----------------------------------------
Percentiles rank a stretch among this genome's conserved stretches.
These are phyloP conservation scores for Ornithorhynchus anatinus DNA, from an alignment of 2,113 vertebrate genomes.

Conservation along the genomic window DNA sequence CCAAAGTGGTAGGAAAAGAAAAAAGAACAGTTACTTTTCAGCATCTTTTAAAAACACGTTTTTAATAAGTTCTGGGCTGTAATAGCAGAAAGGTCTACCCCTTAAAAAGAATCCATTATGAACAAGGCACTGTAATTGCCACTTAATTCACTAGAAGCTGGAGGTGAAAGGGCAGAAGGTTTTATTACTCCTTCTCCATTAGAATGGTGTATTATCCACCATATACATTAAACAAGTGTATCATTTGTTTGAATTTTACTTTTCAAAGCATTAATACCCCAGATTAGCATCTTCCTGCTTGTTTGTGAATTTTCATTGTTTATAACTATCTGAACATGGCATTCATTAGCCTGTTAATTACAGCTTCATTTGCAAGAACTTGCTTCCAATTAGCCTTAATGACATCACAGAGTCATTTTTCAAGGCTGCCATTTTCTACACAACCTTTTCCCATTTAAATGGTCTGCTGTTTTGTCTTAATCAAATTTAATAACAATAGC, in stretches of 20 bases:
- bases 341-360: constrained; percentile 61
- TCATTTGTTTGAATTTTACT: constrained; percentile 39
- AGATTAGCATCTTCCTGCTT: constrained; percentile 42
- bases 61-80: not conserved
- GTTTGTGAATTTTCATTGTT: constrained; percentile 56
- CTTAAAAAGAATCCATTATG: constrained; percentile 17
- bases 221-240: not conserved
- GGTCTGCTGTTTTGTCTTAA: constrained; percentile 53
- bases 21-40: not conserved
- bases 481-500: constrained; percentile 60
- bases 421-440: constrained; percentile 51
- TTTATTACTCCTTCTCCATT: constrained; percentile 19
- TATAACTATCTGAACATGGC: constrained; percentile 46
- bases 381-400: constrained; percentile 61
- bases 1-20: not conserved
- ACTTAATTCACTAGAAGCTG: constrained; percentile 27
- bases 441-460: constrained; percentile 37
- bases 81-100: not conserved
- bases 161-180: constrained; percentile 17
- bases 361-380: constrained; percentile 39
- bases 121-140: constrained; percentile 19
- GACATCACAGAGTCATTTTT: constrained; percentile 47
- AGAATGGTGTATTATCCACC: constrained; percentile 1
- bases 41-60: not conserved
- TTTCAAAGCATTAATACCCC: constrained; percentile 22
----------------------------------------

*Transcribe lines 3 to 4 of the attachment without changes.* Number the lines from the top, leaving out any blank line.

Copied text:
Conservation along the genomic window DNA sequence CCAAAGTGGTAGGAAAAGAAAAAAGAACAGTTACTTTTCAGCATCTTTTAAAAACACGTTTTTAATAAGTTCTGGGCTGTAATAGCAGAAAGGTCTACCCCTTAAAAAGAATCCATTATGAACAAGGCACTGTAATTGCCACTTAATTCACTAGAAGCTGGAGGTGAAAGGGCAGAAGGTTTTATTACTCCTTCTCCATTAGAATGGTGTATTATCCACCATATACATTAAACAAGTGTATCATTTGTTTGAATTTTACTTTTCAAAGCATTAATACCCCAGATTAGCATCTTCCTGCTTGTTTGTGAATTTTCATTGTTTATAACTATCTGAACATGGCATTCATTAGCCTGTTAATTACAGCTTCATTTGCAAGAACTTGCTTCCAATTAGCCTTAATGACATCACAGAGTCATTTTTCAAGGCTGCCATTTTCTACACAACCTTTTCCCATTTAAATGGTCTGCTGTTTTGTCTTAATCAAATTTAATAACAATAGC, in stretches of 20 bases:
- bases 341-360: constrained; percentile 61